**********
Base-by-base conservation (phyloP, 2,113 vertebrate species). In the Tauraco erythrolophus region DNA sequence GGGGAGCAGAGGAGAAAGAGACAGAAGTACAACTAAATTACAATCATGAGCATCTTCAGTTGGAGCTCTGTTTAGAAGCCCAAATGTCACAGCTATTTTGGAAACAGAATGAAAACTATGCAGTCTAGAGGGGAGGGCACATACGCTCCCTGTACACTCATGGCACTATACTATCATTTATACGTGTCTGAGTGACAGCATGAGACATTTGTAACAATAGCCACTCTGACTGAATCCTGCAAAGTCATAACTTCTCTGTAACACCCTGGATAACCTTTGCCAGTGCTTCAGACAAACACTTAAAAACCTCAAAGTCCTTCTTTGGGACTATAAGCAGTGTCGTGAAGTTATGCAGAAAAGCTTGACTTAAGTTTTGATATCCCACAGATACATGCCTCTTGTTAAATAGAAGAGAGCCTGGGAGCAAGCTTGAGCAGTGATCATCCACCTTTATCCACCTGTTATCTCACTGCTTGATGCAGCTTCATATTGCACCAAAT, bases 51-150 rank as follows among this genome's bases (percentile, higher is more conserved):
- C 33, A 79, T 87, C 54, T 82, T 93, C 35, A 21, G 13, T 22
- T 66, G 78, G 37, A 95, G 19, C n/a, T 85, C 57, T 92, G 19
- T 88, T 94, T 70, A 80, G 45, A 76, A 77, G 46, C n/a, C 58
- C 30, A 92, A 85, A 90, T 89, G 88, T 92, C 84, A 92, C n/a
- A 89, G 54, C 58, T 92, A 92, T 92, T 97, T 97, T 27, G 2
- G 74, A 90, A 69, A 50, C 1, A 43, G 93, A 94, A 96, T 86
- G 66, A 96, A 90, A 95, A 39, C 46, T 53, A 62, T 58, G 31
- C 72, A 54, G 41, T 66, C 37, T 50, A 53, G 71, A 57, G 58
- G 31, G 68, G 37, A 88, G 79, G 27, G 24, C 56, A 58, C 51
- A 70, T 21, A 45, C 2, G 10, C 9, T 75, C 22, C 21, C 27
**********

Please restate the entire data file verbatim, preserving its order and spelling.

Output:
Base-by-base conservation (phyloP, 2,113 vertebrate species). In the Tauraco erythrolophus region DNA sequence GGGGAGCAGAGGAGAAAGAGACAGAAGTACAACTAAATTACAATCATGAGCATCTTCAGTTGGAGCTCTGTTTAGAAGCCCAAATGTCACAGCTATTTTGGAAACAGAATGAAAACTATGCAGTCTAGAGGGGAGGGCACATACGCTCCCTGTACACTCATGGCACTATACTATCATTTATACGTGTCTGAGTGACAGCATGAGACATTTGTAACAATAGCCACTCTGACTGAATCCTGCAAAGTCATAACTTCTCTGTAACACCCTGGATAACCTTTGCCAGTGCTTCAGACAAACACTTAAAAACCTCAAAGTCCTTCTTTGGGACTATAAGCAGTGTCGTGAAGTTATGCAGAAAAGCTTGACTTAAGTTTTGATATCCCACAGATACATGCCTCTTGTTAAATAGAAGAGAGCCTGGGAGCAAGCTTGAGCAGTGATCATCCACCTTTATCCACCTGTTATCTCACTGCTTGATGCAGCTTCATATTGCACCAAAT, bases 51-150 rank as follows among this genome's bases (percentile, higher is more conserved):
- C 33, A 79, T 87, C 54, T 82, T 93, C 35, A 21, G 13, T 22
- T 66, G 78, G 37, A 95, G 19, C n/a, T 85, C 57, T 92, G 19
- T 88, T 94, T 70, A 80, G 45, A 76, A 77, G 46, C n/a, C 58
- C 30, A 92, A 85, A 90, T 89, G 88, T 92, C 84, A 92, C n/a
- A 89, G 54, C 58, T 92, A 92, T 92, T 97, T 97, T 27, G 2
- G 74, A 90, A 69, A 50, C 1, A 43, G 93, A 94, A 96, T 86
- G 66, A 96, A 90, A 95, A 39, C 46, T 53, A 62, T 58, G 31
- C 72, A 54, G 41, T 66, C 37, T 50, A 53, G 71, A 57, G 58
- G 31, G 68, G 37, A 88, G 79, G 27, G 24, C 56, A 58, C 51
- A 70, T 21, A 45, C 2, G 10, C 9, T 75, C 22, C 21, C 27